NSA Chief Defends Collecting Americans’ Phone Records

Blames Media for Growing Public Opposition to Surveillance

In comments today at a cybersecurity summit, NSA Chief Gen. Keith Alexander reiterated his opposition to limiting the agency’s surveillance scope, saying that the collection of all Americans’ phone records had proven “helpful” at times and should continue.

The “helpfulness” example Alexander provided was the Boston Marathon bombing earlier this year, as he claimed that the ability to look up all Americans’ phone records allowed them to determine that there was no plot to follow up with an attack in New York. Of course there was no real reason to think there was in the first place.

Alexander went on to angrily condemn the media for fueling public opposition to the surveillance with “sensationalized” reports, and said it was vital for the government to convince the Americans “why we need these tools.”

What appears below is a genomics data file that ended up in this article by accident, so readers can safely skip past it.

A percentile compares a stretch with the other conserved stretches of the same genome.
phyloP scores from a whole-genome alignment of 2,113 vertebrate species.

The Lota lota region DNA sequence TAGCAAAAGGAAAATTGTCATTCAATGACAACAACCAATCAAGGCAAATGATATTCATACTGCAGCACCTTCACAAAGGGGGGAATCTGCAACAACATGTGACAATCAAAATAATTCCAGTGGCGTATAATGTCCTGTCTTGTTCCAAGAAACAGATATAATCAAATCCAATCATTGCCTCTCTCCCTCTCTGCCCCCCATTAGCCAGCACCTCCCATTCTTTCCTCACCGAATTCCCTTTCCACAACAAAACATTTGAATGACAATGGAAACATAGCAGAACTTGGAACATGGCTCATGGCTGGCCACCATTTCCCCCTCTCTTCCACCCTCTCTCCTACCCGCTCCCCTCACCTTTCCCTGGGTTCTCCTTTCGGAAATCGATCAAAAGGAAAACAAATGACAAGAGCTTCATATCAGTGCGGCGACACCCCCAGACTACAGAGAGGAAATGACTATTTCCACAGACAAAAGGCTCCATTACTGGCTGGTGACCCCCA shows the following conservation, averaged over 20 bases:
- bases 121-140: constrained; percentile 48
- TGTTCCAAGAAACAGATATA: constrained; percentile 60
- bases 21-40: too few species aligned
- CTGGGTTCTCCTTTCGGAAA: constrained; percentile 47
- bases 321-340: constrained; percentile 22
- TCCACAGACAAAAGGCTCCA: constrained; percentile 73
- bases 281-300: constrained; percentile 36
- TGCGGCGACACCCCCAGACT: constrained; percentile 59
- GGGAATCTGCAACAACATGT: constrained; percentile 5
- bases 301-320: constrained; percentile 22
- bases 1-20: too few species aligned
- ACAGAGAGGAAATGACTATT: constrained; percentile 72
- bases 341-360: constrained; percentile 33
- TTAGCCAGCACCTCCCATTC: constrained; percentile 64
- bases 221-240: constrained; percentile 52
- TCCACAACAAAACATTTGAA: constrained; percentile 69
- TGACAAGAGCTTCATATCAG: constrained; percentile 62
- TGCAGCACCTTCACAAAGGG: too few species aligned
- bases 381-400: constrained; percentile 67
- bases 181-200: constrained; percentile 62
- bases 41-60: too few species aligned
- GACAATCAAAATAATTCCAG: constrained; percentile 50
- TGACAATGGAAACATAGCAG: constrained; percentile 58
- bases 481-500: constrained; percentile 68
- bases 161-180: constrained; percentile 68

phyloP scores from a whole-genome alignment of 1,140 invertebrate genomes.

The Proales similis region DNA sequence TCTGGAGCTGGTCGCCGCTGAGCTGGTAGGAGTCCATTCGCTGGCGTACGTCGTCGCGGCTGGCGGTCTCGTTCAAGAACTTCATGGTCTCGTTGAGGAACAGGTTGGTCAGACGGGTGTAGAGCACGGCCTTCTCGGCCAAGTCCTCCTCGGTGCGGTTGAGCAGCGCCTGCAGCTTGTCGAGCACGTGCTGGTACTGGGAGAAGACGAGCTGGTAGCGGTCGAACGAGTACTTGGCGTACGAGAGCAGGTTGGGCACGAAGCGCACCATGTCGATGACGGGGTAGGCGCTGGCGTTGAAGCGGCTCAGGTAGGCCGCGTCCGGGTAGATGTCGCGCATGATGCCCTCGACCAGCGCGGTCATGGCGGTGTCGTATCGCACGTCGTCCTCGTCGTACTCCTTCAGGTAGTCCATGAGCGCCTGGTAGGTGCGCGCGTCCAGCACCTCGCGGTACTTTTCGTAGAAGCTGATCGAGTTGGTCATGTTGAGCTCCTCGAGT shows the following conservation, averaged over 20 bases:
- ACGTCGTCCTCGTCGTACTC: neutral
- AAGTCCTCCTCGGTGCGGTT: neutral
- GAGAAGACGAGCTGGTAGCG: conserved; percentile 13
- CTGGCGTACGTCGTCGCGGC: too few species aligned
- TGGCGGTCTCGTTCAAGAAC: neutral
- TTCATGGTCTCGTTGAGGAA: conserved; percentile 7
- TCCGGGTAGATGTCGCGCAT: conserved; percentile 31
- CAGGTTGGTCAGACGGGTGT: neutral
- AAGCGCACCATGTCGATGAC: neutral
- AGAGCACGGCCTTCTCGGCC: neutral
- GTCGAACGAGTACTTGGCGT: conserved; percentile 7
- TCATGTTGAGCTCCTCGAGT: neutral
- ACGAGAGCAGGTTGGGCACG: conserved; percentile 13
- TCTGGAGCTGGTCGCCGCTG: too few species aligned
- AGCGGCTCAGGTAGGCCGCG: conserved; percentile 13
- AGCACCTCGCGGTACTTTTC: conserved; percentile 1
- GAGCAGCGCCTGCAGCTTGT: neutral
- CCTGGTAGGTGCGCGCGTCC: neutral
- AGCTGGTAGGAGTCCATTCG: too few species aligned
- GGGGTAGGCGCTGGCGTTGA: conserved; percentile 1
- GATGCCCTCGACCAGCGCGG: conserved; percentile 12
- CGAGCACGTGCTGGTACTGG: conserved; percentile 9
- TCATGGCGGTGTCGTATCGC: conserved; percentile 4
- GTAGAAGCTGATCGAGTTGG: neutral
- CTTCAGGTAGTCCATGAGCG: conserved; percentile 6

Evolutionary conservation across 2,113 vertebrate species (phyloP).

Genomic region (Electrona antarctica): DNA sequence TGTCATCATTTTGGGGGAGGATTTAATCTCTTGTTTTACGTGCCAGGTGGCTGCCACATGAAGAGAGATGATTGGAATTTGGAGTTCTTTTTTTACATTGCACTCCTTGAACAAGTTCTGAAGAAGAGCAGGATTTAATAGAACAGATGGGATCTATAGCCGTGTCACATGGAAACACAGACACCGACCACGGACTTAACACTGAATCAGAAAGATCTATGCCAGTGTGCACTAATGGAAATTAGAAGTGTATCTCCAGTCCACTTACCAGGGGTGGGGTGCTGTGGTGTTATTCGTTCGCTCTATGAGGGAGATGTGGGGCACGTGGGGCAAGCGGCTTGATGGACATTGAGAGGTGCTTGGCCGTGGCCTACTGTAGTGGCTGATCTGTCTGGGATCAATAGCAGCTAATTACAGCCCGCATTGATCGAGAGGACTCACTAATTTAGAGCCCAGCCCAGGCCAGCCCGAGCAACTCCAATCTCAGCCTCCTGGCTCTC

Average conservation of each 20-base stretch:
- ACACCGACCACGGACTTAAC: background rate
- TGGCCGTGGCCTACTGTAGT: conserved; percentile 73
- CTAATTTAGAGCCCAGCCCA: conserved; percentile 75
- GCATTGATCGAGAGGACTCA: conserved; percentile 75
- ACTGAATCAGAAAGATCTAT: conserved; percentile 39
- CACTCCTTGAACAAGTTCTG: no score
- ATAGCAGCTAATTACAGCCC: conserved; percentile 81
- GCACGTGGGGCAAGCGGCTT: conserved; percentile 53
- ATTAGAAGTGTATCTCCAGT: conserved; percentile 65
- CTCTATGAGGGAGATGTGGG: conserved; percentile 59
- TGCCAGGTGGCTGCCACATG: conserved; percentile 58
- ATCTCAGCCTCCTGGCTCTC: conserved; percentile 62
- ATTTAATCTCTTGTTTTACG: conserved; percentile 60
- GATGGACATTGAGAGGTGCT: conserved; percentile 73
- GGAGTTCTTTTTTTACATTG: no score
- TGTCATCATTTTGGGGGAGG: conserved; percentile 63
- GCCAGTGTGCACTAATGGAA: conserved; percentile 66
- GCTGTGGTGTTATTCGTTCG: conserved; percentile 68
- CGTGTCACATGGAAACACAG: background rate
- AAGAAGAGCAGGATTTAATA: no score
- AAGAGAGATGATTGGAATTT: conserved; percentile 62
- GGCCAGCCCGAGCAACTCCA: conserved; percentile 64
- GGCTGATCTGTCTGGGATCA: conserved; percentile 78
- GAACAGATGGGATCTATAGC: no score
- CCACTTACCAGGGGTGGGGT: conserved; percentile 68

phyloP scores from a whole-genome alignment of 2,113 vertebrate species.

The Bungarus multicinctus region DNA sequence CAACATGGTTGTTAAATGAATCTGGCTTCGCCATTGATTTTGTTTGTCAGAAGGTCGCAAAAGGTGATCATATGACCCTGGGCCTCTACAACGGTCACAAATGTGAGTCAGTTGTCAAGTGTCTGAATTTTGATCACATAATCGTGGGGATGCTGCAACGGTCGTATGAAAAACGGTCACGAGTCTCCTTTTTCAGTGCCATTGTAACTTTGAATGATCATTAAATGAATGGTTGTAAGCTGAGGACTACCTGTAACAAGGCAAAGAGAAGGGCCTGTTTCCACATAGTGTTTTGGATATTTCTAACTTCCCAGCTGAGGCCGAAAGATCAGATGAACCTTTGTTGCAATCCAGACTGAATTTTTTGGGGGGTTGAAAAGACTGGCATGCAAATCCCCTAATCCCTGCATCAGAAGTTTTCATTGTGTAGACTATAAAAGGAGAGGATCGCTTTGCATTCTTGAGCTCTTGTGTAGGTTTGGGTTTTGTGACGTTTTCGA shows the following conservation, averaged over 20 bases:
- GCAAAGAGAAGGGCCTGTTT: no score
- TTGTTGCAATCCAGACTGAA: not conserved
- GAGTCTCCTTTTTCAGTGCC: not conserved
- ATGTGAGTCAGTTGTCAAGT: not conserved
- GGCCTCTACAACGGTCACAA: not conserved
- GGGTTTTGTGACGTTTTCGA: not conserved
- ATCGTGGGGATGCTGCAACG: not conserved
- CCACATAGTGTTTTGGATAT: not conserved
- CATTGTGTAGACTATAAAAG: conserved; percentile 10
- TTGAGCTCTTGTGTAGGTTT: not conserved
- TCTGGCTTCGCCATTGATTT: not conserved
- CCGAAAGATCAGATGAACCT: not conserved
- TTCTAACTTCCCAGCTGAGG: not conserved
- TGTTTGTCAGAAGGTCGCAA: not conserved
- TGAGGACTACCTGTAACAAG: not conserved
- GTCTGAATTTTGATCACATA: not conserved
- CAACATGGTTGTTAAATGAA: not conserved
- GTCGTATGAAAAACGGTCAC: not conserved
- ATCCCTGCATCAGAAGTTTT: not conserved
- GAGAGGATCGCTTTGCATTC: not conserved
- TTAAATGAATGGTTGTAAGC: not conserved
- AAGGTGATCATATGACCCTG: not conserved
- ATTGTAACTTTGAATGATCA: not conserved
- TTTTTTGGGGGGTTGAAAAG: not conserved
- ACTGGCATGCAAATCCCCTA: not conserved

The general has repeatedly defended domestic surveillance as a “noble” endeavor and insisted that Americans should be comforted by the fact that it is “perfectly legal.”

Author: Jason Ditz

Jason Ditz is Senior Editor for Antiwar.com. He has 20 years of experience in foreign policy research and his work has appeared in The American Conservative, Responsible Statecraft, Forbes, Toronto Star, Minneapolis Star-Tribune, Providence Journal, Washington Times, and the Detroit Free Press.